Frank Baumgardner

Fall, 2013


Freedom, Hope of Immigrants to a New Land

Alta California's "Surveyor General" Jasper O'Farrell arrived from a whaler at Sausalito in October, 1843. Born in Wexford County, Ireland in 1817, he was educated in Dublin at Dublin University where he graduated with a degree in civil engineering about 1840.
Part of a British surveying expedition to South America, he made his way across the Andes to Valparaiso, Chile where he learned Spanish before coming to California.
He surveyed numerous northern and southern California ranchos after fighting in Micheltorena's War in early 1845. Since hard money was hard to come by for rancheros, O'Farrell took payment for his work in cattle and horses. He earned a lnad grant with his work which he traded for Sonoma County's Canada de Jonive. He fell in love with Mary McChristian, an American girl who crossed the Plains in 1845 with her family on the Grigsby-Ide Party. He was nearly lynched for his work on the 1847 Plan of San Francisco, the foremost early map of the city. He also suveyed Sonoma, Benicia and Stockton.

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O'Farrell is early California's most forgotten pioneer. Jasper O'Farrell had surveyed in Chile before arriving in Northern California while a crewman on a whaler in 1843. He surveyed and plotted many southern California ranchos before returning to Northern California in early 1846. Because many of his ranchero clients had little hard money to pay him, they paid him in horses and cattle he had to herd up to the San Francisco Bay Area.
By late 1846 he was recognized by both Americans and Californios as a master civil engineer and surveyor. Commissioned by the San Francisco City Council, he completed the first map of the City. It was the first plan for town destined to become what he envisioned as the "Empire City" of the West Coast.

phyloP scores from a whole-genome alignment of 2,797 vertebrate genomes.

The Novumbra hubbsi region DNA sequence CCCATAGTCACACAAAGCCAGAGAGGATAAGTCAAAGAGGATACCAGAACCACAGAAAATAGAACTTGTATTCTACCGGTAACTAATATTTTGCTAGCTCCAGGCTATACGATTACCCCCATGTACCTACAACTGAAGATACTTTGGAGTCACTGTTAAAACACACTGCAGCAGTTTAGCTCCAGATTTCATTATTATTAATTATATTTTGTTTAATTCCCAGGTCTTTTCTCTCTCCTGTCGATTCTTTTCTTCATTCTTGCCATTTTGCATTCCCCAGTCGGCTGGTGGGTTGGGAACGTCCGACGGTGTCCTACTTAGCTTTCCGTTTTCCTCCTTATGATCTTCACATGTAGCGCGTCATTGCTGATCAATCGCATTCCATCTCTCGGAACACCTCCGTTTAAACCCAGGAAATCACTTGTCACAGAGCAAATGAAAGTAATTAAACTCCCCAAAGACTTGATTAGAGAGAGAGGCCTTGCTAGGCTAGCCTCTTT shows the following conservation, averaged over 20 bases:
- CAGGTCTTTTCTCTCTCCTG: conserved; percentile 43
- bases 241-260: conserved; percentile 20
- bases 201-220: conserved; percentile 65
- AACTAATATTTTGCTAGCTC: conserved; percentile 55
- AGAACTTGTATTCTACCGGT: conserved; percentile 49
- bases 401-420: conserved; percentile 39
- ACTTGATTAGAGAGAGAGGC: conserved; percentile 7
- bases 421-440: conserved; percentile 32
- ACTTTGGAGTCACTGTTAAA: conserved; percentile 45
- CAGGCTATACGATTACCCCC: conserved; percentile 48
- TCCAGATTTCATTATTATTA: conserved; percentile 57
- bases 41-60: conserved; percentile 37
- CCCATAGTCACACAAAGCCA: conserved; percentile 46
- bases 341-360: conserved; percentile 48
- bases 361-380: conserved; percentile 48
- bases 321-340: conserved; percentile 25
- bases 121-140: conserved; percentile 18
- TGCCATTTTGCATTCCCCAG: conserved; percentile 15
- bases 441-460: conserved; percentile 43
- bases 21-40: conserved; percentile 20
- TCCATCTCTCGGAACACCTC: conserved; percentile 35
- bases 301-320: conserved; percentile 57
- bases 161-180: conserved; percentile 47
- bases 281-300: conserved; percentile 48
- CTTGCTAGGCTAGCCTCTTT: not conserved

During the following months O'Farrell also mapped Benicia, Sonoma and Stockton as well as numerous Northern California ranches. He married sixteen year old American woman Mary McChristian, who had immigrated to California over the California Trail with the Grigsby-Ide party. in 1845.

For the complete story see the soon-to-be published, "Blood Will Tell Divvying Up Early California from Col. Juan Bautista de Anza to Jasper O'Farrell."

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A family portrait of the "Californio," pioneer Jasper O'Farrell. Courtesy of his great great granddaughter Janis Miller.

San Francisco Bay, as Fr. Fray Pedro Font who accompanied Captain de Anza in 1777.
One of three maps Fr. Font made of the Bay or what the Spaniards called the "Estero." It is, of course, a 1777 map of the San Francisco Bay Area.

How the San Francisco Bay looked to Captain Portola, 1777
Do you see the image of Snoopy in the south Bay? Some have!!

Captain Portola s full name was Don Juan de la Quadra y Bodega. Source, "FONT'S COMPLETE DIARY A CHRONICLE OF THE FOUNDING OF SAN FRANCISCO," TRANSLATED AND EDITED BY HERBERT EUGENE BOLTON, Professor of American History and Director of the BANCROFT LIBRARY, University of California at Berkeley, 1931, University of California Press, Berkeley, Californa.

A bilingual civil engineer named Jasper O'Farrell landed in Sausalito October 20, 1843.
Despite mapping ranchos and towns throughout Alta California he was destined to become one of California's forgotten pioneers.
"Blood Will Tell Divvying Up Early California from Col. Juan Bautista de Anza to Jasper O'Farrell" was published in March, 2015. It is available at​books or on kindle. Also at Copperfields Books in Sonoma County, California. It was published by CreateSpace, the online self-publishing company based in Charleston, SC.

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Hi, Frank. I very much like the site. Re this post: as a gun owner and daughter of a man who ate every deer he killed, every fish landed, and so on, I must say that there is NO reason for multiple-clip assault weapons in anything that can clearly be called hunting. They destroy human beings in war; we have no "right" to them in peace, at home.

Hi Frank,

I like your site, you have some interesting posts. My site compliments yours, consisting of interesting articles and a free writers yearbook with over 1000 book publishers currently accepting submissions. Keep up the good work.

Regards, Brian.

I like it very much!
-- Susie from Idaho